Each day we benefit from the labour of millions of workers who give large proportions of their lives to provide us with everything that makes up modern life, from providing power and fuel to making finished goods and moving and taking care of people. Sadly, every year, thousands suffer injury or illness because of their working conditions and horrifyingly, workers continue to die on the job or as a result of it.
Since our last Day of Mourning, we remember Unifor members:
Yan Ni, Local 252
Camil Pouliot, Local 299
Adam Love, Local 4268
Michael Daye, Local 506
Brad Poupard, Local 2009AP
Jean-Xavier Proulx, Local 299
Terry Roberts, FFAW-Unifor
Michael Gravelle, Local 6008
Paul Totten, Local 45
They are not forgotten.
“Mourn the Dead, Fight for the Living”
The slogan for the Day of Mourning reflects the need to remember those who have lost their lives but also contains a strong reminder of the need to press for improvements in health and safety in our workplaces, ensuring workers are protected from the workplace hazards that lead to preventable, needless death, serious injury or illness.
On April 28, too many Canadians can name a victim of a workplace fatality, disease or injury. The years may have passed but the work-related death statistics have not improved. Multiple fatality incidents every year across the country still shock us. On average, three Canadians die every day from their work. As a society, we must do more to protect working people.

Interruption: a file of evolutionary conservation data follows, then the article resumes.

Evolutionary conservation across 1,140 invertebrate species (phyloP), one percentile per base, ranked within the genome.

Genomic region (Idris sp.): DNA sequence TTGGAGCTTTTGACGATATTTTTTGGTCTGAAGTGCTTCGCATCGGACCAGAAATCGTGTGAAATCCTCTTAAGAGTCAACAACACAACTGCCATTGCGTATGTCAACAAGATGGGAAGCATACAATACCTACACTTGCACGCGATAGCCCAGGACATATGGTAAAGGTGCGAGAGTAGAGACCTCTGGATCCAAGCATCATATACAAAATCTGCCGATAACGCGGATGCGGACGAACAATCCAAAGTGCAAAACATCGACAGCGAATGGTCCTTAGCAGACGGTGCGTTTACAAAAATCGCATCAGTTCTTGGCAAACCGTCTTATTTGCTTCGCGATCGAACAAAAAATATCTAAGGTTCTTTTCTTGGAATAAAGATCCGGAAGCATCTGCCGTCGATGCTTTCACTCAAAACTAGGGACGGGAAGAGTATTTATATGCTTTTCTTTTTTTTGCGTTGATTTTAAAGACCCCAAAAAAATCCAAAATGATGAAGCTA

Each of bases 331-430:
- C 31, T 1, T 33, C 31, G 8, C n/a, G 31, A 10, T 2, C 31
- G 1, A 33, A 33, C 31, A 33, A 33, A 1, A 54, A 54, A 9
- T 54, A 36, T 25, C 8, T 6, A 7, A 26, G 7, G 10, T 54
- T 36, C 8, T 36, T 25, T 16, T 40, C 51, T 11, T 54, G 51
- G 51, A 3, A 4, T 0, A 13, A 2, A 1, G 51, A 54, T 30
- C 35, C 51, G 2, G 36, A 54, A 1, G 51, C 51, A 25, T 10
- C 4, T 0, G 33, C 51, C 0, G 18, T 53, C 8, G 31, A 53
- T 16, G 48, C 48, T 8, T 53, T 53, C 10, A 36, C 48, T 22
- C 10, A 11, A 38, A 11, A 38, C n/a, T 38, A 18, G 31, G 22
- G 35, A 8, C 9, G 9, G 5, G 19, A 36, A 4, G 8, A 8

The lives of the families of those killed and injured in these and other workplace tragedies change immeasurably; they often feel let down by a justice system that takes far too long to establish exactly how their loved ones died, or in the case of those injured or ill, the circumstances that led to them to suffer life-changing injuries or illnesses.
Occupational health and safety laws across Canada require employers to take every precaution reasonable to safeguard workers. When this duty of care is not met, employers can be subject to compliance orders and prosecution. But when this breach amounts to a wanton or reckless disregard for the lives and safety of workers resulting in death or bodily harm, justice demands more. The Canadian labour movement lobbied for 12 years to amend the Criminal Code which is embodied in Bill C-45, also known as the ‘Westray Law’, which was enacted in 2004.
Although there is a need for new or improved health and safety regulations in a number of areas, even more urgently, Unifor demands that all Canadian regulators enforce existing laws vigorously and effectively, including the Criminal Code Amendments.
On April 28, please take time to reflect on the service rendered to each of us by thousands of unseen workers who make up the workforce in our communities and who support the lives we lead. This is also an important time to revisit your workplace’s health and safety measures and review the resources available through your union.
Let us collectively ensure that this year’s Day of Mourning observances send a strong message to all governments and law enforcement agencies. At every opportunity, we need to tell our elected politicians that we want action and we intend to support only those who will give us this commitment.
Download Unifor’s Day of Mourning poster and social media sharables here. Post messages on social media, tag your representatives, and tell them we demand strong protection for workers.
We ask all Unifor Locals to share stories and photos of activities and events related to participation in this year’s Day of Mourning activities at firstname.lastname@example.org.